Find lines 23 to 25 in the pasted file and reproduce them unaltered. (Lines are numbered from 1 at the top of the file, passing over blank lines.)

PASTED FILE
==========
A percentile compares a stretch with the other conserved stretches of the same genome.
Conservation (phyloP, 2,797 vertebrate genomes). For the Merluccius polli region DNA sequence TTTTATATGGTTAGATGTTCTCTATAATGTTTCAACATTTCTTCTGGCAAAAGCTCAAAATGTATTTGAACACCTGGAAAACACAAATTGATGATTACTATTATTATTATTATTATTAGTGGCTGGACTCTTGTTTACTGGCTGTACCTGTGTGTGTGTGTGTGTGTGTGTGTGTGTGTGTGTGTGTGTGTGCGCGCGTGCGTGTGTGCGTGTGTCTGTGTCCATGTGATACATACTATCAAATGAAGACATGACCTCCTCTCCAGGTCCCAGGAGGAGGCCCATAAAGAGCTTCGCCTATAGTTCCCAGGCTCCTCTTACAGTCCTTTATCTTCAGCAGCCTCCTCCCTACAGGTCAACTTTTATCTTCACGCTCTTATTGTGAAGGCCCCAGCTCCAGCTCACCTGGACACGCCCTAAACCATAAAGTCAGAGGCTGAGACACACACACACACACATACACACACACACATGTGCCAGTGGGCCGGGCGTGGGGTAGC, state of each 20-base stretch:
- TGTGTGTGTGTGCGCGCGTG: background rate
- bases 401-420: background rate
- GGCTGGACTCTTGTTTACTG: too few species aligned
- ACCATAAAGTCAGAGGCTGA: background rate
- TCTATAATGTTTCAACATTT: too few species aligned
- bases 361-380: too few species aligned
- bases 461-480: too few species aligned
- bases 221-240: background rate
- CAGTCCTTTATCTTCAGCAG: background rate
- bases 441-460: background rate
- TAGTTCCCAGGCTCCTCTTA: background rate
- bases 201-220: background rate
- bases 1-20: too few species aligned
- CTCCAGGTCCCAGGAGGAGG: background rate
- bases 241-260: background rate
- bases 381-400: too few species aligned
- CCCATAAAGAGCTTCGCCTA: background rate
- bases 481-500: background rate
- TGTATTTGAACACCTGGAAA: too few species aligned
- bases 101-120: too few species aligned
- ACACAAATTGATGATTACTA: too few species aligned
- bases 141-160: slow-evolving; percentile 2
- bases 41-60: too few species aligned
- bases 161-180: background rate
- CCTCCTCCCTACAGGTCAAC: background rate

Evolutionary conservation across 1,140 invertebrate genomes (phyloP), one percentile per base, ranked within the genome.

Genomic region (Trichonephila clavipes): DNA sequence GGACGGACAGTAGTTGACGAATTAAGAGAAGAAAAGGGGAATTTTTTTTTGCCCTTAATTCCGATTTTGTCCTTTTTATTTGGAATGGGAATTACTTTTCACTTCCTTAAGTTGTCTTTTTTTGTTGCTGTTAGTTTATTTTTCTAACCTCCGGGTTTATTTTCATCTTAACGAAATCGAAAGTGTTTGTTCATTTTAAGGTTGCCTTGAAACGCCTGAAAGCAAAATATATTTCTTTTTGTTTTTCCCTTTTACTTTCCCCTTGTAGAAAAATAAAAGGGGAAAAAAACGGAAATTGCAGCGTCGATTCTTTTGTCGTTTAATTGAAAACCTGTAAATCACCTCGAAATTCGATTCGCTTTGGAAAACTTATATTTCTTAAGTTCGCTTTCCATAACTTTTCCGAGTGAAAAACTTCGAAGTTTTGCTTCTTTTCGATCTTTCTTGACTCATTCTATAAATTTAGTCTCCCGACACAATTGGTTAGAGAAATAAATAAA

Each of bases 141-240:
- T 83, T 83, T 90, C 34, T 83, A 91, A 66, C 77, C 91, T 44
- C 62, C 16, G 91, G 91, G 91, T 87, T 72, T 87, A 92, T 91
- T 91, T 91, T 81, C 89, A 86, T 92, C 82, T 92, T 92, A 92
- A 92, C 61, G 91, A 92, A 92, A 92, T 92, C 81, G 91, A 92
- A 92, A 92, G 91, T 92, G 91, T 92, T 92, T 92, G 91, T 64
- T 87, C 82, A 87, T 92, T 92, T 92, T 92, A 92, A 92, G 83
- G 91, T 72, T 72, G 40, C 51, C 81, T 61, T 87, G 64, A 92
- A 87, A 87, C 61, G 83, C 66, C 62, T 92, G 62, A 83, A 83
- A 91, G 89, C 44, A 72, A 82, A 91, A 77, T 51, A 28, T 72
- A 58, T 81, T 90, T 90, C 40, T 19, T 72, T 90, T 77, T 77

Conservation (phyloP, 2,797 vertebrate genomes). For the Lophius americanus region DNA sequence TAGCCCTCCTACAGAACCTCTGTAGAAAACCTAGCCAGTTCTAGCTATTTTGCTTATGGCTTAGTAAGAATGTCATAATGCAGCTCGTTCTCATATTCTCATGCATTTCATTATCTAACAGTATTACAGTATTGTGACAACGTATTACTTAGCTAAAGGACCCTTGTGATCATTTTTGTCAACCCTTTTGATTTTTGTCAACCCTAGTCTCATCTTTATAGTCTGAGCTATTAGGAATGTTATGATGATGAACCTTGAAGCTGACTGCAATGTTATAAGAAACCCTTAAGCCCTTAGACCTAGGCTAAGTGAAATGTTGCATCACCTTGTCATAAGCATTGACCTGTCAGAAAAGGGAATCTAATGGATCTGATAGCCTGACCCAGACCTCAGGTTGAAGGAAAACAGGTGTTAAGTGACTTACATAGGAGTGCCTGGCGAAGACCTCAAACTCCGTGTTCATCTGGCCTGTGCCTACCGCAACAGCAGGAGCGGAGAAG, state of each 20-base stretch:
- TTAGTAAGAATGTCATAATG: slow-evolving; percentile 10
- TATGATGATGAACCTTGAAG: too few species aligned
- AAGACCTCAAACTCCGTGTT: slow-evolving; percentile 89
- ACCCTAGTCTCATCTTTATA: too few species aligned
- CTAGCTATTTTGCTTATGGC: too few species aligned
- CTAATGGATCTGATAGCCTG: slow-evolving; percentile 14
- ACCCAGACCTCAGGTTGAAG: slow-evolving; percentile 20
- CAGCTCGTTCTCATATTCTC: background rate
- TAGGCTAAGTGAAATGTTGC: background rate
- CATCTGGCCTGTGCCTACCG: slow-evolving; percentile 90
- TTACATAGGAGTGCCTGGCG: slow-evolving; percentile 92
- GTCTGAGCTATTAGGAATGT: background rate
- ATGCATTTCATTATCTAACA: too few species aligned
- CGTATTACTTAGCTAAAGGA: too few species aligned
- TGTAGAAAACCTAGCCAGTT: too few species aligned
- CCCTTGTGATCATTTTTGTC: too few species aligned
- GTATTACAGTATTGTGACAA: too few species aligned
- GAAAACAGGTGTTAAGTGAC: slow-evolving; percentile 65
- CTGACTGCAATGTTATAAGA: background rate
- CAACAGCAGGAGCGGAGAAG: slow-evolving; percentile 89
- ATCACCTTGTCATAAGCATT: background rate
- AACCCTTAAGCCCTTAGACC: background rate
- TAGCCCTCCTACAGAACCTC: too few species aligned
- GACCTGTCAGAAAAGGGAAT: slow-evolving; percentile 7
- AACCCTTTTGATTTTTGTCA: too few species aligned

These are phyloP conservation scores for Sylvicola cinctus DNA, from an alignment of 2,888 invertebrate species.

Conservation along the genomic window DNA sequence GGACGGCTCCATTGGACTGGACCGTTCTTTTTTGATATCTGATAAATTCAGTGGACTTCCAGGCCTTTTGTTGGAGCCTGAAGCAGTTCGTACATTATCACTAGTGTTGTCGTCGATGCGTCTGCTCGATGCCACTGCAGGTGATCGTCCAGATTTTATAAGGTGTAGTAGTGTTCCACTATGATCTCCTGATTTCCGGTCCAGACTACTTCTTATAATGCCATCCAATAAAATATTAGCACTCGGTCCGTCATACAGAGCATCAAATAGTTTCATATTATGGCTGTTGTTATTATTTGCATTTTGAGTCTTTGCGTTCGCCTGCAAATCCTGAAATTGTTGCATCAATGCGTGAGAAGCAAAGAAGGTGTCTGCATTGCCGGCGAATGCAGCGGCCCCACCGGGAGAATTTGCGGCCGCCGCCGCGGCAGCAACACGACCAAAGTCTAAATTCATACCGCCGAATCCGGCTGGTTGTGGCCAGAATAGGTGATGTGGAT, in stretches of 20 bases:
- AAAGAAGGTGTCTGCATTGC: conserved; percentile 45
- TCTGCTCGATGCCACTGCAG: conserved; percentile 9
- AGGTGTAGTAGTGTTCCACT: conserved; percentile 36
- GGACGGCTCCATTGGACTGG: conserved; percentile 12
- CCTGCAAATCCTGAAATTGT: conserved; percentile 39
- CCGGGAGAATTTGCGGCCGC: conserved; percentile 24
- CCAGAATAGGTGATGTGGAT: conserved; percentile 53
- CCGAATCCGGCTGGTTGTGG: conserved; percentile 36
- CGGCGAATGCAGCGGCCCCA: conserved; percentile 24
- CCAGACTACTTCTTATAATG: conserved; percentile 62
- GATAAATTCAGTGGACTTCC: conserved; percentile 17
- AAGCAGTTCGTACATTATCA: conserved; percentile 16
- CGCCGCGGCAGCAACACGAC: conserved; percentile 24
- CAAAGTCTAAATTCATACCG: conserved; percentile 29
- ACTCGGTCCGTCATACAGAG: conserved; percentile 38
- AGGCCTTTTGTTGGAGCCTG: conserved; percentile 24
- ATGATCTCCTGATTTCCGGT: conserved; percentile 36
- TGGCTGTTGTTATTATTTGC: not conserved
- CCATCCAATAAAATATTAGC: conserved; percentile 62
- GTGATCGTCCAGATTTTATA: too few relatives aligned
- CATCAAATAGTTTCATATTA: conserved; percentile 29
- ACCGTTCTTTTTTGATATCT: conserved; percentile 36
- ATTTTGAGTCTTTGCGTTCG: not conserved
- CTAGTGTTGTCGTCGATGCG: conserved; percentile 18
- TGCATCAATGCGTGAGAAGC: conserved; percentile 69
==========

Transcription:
- ACACAAATTGATGATTACTA: too few species aligned
- bases 141-160: slow-evolving; percentile 2
- bases 41-60: too few species aligned